We recently defended a client against several criminal charges that included prostitution and drug paraphernalia. Our client had been arrested after police received a tip from a concerned citizen about potential criminal activity and prostitution taking place at a local motel. Police arrived at the motel and after talking to the supervisor, they quickly ascertained which room our client was staying in. The police then alleged that once our client opened the door to speak with them they could see drug paraphernalia in plain view. However, the cops didn’t stop their investigation there and had a growing suspicion that there was more going on then just drug use. In the end, based on the statements of the witness, our client, and the items found in the room, she was charged with engaging in prostitution.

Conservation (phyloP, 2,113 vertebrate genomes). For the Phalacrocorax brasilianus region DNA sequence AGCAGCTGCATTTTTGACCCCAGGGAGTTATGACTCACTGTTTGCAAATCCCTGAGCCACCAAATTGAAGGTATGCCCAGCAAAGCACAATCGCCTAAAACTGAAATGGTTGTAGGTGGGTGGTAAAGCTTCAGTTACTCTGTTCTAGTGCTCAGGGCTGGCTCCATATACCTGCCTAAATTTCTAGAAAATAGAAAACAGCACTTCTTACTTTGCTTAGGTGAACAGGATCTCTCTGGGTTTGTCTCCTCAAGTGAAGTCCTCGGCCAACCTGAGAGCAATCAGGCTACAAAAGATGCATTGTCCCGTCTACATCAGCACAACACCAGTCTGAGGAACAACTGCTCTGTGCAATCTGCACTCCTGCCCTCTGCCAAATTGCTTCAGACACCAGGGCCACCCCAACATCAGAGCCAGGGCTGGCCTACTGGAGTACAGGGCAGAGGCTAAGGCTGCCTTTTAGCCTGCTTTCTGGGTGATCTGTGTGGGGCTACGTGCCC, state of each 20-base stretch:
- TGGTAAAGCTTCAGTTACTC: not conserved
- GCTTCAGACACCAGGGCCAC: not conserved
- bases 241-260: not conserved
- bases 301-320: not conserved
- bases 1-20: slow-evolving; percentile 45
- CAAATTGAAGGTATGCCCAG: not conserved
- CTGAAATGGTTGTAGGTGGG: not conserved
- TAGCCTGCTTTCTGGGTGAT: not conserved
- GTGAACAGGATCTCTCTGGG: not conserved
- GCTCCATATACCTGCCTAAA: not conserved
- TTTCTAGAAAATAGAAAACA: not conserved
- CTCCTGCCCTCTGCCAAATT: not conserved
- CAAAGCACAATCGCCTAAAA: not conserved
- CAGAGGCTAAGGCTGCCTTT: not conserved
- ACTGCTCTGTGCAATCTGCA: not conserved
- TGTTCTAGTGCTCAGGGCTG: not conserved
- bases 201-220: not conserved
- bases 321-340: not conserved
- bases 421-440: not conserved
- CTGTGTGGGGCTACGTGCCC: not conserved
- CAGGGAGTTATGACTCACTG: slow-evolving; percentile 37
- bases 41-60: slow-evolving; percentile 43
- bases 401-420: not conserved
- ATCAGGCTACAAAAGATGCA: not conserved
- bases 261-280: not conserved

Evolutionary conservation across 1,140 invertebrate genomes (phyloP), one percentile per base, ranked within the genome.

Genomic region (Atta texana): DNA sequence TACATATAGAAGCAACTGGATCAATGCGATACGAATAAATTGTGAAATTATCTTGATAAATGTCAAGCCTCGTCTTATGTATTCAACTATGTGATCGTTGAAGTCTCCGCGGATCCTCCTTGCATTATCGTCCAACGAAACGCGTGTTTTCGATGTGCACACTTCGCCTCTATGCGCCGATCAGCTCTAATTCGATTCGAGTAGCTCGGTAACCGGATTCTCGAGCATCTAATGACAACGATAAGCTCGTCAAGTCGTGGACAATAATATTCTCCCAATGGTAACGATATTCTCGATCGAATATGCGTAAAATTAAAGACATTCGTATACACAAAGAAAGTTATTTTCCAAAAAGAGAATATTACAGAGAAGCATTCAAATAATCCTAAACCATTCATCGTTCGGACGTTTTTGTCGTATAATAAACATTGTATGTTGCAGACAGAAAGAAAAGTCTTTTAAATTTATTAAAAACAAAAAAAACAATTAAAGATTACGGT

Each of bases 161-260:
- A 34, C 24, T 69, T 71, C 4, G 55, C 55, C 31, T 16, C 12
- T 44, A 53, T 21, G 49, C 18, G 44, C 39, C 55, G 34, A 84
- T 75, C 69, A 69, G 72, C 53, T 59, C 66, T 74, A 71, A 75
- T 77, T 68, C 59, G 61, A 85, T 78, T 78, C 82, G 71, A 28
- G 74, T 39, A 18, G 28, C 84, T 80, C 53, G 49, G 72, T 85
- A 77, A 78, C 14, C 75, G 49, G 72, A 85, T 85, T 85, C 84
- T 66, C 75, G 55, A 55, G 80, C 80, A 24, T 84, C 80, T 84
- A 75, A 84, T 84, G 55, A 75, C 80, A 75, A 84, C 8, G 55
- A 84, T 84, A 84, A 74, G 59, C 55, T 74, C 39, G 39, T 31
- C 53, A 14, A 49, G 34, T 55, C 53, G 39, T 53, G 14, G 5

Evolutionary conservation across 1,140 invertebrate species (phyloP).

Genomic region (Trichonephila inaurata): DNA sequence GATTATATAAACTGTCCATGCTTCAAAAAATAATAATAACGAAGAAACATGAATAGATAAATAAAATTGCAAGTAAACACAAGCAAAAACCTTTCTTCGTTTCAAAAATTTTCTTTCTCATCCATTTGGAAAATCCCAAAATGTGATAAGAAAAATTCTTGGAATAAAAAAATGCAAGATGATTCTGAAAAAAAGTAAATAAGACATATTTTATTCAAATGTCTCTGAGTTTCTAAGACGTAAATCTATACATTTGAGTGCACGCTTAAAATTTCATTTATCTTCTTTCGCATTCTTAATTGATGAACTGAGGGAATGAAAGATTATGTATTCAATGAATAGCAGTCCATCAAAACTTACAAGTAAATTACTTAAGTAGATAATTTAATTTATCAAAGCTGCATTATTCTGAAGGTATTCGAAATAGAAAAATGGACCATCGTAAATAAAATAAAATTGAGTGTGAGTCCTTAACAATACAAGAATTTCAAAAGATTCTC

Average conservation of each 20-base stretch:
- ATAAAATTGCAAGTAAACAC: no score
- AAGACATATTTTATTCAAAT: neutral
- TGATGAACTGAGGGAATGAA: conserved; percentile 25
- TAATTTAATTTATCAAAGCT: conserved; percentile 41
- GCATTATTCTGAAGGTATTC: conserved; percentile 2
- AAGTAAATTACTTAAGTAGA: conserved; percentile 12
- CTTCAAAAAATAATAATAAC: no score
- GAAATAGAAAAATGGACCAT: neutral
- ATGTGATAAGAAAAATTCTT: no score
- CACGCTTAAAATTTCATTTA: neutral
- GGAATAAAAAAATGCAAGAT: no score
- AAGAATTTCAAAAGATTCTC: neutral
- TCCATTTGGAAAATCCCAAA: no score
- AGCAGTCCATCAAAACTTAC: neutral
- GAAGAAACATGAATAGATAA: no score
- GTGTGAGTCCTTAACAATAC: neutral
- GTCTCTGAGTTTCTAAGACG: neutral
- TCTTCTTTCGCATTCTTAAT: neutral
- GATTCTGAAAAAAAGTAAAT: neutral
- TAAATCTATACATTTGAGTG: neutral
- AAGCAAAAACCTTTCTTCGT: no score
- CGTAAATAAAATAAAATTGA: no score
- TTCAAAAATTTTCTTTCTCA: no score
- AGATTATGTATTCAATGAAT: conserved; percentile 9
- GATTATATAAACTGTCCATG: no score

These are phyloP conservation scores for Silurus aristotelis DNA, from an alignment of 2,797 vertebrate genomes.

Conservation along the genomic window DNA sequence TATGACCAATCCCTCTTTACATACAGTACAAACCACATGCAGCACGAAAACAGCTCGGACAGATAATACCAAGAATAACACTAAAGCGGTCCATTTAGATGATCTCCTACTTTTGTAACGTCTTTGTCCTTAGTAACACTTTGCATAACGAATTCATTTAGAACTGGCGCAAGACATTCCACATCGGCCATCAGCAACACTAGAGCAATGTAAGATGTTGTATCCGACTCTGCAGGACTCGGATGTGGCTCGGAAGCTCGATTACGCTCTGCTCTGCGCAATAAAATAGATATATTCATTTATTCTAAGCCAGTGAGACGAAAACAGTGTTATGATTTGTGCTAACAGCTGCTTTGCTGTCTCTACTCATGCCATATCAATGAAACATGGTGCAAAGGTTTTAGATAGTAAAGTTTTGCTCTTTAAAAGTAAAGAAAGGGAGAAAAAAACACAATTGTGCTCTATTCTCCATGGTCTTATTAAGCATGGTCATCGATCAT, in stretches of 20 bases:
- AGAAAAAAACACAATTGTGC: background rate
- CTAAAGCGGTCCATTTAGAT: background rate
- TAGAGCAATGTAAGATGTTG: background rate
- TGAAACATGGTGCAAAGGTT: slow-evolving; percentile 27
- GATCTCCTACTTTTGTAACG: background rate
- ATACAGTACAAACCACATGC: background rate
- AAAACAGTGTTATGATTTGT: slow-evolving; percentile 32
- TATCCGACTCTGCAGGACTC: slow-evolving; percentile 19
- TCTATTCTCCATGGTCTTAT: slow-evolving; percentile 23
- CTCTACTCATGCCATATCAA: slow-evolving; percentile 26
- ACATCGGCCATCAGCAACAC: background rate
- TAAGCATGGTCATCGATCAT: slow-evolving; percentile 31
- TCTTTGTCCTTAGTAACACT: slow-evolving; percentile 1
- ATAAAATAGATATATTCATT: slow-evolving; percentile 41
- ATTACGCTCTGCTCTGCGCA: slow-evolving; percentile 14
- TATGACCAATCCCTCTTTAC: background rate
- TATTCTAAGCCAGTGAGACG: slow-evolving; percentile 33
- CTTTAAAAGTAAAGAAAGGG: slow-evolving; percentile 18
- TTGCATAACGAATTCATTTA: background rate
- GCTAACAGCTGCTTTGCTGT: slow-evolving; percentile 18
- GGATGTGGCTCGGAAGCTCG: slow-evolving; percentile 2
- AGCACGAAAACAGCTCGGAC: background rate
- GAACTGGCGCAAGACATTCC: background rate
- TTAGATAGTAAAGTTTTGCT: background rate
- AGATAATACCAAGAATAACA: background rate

At court, our client admitted she had battled drug addiction for many years but was adamant that she had not committed an act of prostitution. The prosecutor, on the other hand, was not swayed by her story and given the circumstances and evidence against our client, the prosecutor was unwilling to entertain any downgrade or dismissal. However, that did not stop us and we continued to fight on behalf of our client and argued that much of this evidence could not be used at trial because of potential suppression issues. In the end, based on these challenges, the prosecutor completely dismissed the prostitution charges against our client.
State v. A.D.